enters administration, with 320 more jobs to be lost

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The online furniture retailer has collapsed into administration after weeks of speculation, leading to 320 redundancies and leaving customers worried about their orders.

The company’s brand, domain names and intellectual property were immediately bought by the fashion and homeware retailer Next.

However, administrators said there were 12,000 customer orders that had been paid for but would not be delivered as they were still in production in Asia or not ready to be delivered.

Administrators from PricewaterhouseCoopers (PwC) said: “We understand that this will be very disappointing and frustrating for customers who have paid for orders in good faith.”

A further 4,500 orders from customers in the UK and Europe, which were already with transport firms, will still be delivered.

The collapse of completes a reversal of fortunes for the London-based retailer, which was valued at almost £800m when it listed on the stock exchange in June 2021 and was heralded as the future of furniture retail.

PwC will be looking into the company’s other remaining assets and said creditors would be paid according to statutory priority.

Next offered £3.4m to buy the brand but it has not taken on the company’s workers or any of its stock of furniture, lighting and homeware.

The administrators said 320 roles had been made redundant, while a further 79 employees who had resigned and were working their notice have also been made to leave immediately. employed about 500 people when it went into administration.

The deal with Next represented “the best option available to generate returns for creditors as a whole, under severely limited timescales”, said the administrators.

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Zelf Hussain, joint administrator and a partner at PwC, said: “It is with real regret that redundancies will need to be made.” He added that a small number of employees had been retained “to support the orderly closure of the business”.

Nicola Thompson, the chief executive of, said she wanted to “sincerely apologise” to customers, employees, suppliers and shareholders.

“Over the past months we have fought tooth and nail to rapidly resize the cost base, re-engineer the sourcing and stock model, and try every possible avenue to raise fresh financing and avoid this outcome,” she said.

Thompson added that she hoped a “reconfigured Made” would “prove to be sustainable” under its new owners. stopped taking new orders in late October, but thousands of customers face an anxious wait to see whether they will receive refunds for outstanding orders.

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PwC is advising customers whose orders will not be delivered to submit a claim as part of the administration.

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Lisa Webb, a consumer rights expert at Which?, said it was not always easy for consumers to exercise their rights when a company fell into administration. “It is always worth trying to claim for a refund in this situation but customers should know it is not guaranteed,” Webb said.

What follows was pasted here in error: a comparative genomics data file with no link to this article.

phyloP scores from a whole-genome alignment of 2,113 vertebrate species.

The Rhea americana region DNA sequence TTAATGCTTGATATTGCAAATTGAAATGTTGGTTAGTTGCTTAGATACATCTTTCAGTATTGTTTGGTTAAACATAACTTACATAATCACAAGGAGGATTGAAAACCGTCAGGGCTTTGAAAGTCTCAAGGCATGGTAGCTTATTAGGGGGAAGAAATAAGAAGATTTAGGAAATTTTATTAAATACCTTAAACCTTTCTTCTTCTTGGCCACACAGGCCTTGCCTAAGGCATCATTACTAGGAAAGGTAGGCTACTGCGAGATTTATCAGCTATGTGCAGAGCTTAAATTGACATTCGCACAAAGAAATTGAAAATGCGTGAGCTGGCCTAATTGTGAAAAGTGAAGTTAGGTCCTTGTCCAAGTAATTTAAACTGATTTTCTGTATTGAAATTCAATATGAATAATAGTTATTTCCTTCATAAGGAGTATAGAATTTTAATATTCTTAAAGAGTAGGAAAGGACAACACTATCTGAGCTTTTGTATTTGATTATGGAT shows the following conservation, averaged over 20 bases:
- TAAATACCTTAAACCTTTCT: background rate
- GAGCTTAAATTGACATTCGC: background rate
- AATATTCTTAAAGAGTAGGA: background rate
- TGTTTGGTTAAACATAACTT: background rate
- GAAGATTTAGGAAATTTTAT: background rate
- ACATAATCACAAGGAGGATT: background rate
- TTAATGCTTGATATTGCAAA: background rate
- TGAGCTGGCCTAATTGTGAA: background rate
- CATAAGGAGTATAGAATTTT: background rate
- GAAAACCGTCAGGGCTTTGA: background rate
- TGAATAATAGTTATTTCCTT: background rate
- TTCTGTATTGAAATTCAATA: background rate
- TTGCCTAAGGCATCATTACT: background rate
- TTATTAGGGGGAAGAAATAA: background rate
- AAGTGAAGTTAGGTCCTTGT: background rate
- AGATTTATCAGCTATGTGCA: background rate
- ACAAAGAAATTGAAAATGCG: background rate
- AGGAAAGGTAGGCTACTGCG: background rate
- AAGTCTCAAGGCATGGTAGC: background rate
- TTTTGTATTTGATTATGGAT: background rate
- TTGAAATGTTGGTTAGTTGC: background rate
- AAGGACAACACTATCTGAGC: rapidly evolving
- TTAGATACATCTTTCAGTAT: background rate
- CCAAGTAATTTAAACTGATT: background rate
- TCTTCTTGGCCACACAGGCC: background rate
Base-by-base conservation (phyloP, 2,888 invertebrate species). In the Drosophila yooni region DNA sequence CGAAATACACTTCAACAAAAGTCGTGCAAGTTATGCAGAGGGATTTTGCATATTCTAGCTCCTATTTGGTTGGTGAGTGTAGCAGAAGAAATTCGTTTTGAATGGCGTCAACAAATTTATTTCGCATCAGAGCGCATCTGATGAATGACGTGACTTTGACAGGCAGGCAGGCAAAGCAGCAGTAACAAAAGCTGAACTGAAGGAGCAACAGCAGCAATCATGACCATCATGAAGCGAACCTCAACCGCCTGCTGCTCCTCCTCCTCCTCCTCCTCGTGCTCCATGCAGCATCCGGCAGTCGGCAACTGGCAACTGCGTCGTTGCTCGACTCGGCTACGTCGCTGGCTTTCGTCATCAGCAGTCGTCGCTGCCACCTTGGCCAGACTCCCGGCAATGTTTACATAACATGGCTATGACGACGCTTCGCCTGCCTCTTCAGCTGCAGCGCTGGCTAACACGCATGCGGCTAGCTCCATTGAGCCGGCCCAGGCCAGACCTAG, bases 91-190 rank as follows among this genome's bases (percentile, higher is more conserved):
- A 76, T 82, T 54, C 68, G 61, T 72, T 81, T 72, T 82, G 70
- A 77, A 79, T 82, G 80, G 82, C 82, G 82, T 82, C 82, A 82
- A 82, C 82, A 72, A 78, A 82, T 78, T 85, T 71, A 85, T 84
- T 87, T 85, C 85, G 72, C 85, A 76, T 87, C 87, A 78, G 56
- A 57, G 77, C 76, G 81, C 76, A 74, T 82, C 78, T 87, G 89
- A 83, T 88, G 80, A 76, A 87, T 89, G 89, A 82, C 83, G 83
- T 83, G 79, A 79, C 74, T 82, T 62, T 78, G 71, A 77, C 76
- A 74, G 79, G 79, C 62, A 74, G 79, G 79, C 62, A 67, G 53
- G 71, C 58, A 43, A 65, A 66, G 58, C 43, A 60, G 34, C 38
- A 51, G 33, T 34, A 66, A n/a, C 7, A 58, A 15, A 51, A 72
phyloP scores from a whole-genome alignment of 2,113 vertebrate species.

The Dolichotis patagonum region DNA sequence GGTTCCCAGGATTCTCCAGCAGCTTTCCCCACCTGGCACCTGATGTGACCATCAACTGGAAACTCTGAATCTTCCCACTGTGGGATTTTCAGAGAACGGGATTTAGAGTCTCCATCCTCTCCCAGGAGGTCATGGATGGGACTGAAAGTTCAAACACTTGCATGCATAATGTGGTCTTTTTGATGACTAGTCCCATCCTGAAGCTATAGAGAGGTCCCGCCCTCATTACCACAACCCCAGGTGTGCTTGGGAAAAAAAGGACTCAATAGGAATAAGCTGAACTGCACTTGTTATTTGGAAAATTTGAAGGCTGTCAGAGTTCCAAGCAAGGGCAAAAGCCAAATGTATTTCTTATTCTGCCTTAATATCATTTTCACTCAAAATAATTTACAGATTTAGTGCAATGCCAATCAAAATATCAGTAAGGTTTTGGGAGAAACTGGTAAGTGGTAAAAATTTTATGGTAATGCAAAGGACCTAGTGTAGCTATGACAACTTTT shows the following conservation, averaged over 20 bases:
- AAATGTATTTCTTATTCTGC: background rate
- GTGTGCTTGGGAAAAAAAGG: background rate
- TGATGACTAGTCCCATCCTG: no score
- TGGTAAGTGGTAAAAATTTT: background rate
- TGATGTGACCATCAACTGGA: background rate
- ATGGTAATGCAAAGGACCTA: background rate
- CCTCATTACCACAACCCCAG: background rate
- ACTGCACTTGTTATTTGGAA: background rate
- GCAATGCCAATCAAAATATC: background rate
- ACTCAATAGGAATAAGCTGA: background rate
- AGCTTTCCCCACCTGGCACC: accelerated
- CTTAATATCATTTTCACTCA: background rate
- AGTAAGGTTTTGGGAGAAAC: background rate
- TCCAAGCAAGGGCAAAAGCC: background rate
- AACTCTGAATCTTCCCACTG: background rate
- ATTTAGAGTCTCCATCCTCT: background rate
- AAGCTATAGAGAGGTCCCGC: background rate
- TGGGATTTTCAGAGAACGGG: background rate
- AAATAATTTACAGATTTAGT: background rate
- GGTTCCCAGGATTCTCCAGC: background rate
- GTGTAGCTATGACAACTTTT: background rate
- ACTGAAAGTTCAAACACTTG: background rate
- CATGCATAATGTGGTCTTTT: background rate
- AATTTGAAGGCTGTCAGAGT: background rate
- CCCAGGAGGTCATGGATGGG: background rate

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She said the cost of repairing faulty items could still be claimed if they came with a warranty, and added that collapsed companies might not accept returns.

The outlook for had been darkening for some time before its collapse. Like many other online retailers, its sales boomed during the pandemic when locked-down consumers spent money doing up their homes.

However, these fell away when Covid restrictions came to an end and customers began to complain about long waits and delayed deliveries of their made-to-order furniture. warned of job cuts in July as the economic outlook worsened, with increasingly cash-strapped consumers reining in their spending, particularly on “big-ticket” items. The retailer launched a last-minute hunt for a buyer but was unable to find anyone willing to take on the entire company. was set up in 2010 by Ning Li and Brent Hoberman, who co-founded, along with Julien Callède and Chloe Macintosh. Li said in 2017 that wanted to be the new Ikea, “the pioneer of the next trend of how people shop for their home”.

He said shortly before the firm’s collapse that he had submitted three proposals to’s board and PwC to buy back the company.

Li said his offer had been rejected, writing in a statement on LinkedIn: “Apparently, it would be preferable to break the company up and sell it in pieces to generate a little more cash. It makes no sense to me. But I wanted you to know that I really tried.”

Administrators are required by law to select an offer for a failing company that will raise the largest amount for its creditors.

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